It’s a good chance to catch-up with each other and go over what work needs doing that day – as well as reminding ourselves that we work in a team. This was one of the things all our research suggested was a good idea, and it really is important. I’d go so far as to say it's vital.

During the trial runs Josh found, and got us into using, Appear.in; a mega-simple screen sharing service which we’ve since adopted to talk-through designs. It’s great – so much easier and more efficient than doing the same thing face-to-face, all gathered around a single screen.

And it wasn’t just the screen-sharing; we’re now working together more efficiently in general. I guess having to be more structured about when and how we talk to each other has forced us to make better use of that time. Nice side effect.

Our communication isn’t all about work though.

We've been sure to keep-up the little niceties which are important to human interaction but could easily get cut-out when people aren't actually in the same room.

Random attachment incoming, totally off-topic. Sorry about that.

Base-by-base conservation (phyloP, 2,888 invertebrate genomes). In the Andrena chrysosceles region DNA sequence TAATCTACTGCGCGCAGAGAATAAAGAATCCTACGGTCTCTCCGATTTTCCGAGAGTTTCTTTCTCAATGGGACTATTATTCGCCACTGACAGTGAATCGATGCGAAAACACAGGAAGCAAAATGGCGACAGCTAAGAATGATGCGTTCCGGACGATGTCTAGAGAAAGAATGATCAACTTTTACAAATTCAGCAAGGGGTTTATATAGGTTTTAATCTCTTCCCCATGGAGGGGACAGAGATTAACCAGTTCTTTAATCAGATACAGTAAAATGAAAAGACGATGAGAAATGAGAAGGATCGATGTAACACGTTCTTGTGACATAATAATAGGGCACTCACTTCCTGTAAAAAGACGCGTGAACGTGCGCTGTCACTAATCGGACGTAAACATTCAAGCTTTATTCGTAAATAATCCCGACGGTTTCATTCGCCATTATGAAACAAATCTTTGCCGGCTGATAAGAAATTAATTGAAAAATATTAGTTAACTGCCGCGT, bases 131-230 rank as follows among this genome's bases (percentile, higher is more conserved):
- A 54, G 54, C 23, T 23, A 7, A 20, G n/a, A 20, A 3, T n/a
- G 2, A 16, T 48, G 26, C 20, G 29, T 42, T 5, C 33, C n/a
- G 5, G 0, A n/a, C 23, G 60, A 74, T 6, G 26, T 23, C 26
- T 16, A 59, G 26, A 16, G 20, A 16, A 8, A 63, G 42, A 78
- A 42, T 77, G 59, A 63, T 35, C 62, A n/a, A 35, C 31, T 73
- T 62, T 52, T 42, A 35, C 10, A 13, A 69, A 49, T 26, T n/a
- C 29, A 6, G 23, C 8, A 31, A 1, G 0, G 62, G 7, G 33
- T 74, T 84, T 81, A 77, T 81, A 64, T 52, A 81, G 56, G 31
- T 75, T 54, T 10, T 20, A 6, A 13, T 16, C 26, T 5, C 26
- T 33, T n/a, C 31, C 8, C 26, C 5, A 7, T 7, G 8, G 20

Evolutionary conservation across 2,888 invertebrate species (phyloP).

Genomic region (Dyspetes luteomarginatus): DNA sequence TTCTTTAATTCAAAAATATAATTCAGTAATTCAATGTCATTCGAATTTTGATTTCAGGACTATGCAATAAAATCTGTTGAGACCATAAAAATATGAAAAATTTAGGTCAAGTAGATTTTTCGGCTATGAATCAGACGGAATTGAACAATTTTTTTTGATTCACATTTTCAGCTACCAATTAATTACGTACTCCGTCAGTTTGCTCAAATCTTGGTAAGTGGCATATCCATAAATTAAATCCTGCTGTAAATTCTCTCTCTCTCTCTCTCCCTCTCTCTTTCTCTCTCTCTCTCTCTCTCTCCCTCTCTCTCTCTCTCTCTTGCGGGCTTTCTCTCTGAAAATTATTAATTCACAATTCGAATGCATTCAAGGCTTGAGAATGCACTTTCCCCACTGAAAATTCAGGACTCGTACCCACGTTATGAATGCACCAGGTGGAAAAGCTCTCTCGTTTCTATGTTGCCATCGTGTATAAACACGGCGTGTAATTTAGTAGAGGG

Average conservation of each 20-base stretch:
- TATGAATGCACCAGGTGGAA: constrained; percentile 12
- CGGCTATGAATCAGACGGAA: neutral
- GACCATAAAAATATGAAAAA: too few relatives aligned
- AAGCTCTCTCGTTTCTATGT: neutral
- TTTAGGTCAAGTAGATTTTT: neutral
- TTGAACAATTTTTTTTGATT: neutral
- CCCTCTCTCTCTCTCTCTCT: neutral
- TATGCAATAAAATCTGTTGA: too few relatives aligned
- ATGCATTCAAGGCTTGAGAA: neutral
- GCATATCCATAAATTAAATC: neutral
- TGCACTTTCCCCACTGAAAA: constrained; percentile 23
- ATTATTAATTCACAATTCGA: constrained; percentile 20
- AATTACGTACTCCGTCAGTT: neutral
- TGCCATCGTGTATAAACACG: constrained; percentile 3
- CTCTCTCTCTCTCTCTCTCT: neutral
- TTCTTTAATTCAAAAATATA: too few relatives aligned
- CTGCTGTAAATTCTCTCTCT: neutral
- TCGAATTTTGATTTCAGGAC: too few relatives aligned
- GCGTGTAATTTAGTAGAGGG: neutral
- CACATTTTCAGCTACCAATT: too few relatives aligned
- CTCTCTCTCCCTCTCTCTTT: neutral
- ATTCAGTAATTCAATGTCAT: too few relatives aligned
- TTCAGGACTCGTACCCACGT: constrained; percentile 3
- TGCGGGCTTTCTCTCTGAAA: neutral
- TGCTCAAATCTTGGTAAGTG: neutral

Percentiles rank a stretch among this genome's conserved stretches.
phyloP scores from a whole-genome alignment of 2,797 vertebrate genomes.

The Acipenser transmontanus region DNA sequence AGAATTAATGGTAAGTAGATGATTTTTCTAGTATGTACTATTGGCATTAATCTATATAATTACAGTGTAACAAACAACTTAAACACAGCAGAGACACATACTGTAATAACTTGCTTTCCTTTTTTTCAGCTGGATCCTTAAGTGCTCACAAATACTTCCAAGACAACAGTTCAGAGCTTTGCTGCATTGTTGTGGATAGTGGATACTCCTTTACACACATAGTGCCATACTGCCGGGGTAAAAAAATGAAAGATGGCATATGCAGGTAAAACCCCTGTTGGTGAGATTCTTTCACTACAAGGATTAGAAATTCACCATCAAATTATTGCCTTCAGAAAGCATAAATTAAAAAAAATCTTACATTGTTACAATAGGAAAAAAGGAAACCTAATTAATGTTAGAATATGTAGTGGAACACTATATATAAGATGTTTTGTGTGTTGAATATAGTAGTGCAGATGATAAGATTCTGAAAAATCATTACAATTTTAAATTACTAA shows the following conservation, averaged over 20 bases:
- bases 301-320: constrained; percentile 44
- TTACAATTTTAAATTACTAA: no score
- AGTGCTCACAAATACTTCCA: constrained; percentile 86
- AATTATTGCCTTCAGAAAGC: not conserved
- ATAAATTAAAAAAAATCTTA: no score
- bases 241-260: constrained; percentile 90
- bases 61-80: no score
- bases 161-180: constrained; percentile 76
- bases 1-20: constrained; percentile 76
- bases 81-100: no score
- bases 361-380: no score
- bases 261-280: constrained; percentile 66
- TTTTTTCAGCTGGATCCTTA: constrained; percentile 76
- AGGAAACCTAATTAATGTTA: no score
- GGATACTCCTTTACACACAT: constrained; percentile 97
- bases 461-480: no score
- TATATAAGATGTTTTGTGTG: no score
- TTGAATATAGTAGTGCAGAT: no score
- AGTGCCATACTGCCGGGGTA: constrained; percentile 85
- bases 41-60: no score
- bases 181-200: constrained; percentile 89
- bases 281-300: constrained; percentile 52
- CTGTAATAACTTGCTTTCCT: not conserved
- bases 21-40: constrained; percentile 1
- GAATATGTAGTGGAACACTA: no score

Tiny things like saying “Hi” and “Bye” every day, and nonsense chat about this and that over Slack – with added emojis/animated gifs, obvs – are a a bit of human interaction and help punctuate the day. It seems to do a similar job to tea breaks IRL.

We also still get together in person; the next meeting conveniently coinciding with Supercool’s 13th birthday \o/

5: Cause zero disruption to clients

Last but by no means least …

From the trial runs – which no clients noticed were happening; schmoooooooth! – to the timing of The Big Move (over the Christmas break), we made it a priority that this change wouldn’t affect clients. No delay in projects. No change to the way people contact us. No change in working hours. Nothing. Nowt. Nada.

I’m really proud we succeeded in making a change that, although a big thing for each of us, hasn’t impacted our client work at all. Not negatively anyway – as I said, if anything we work better together now.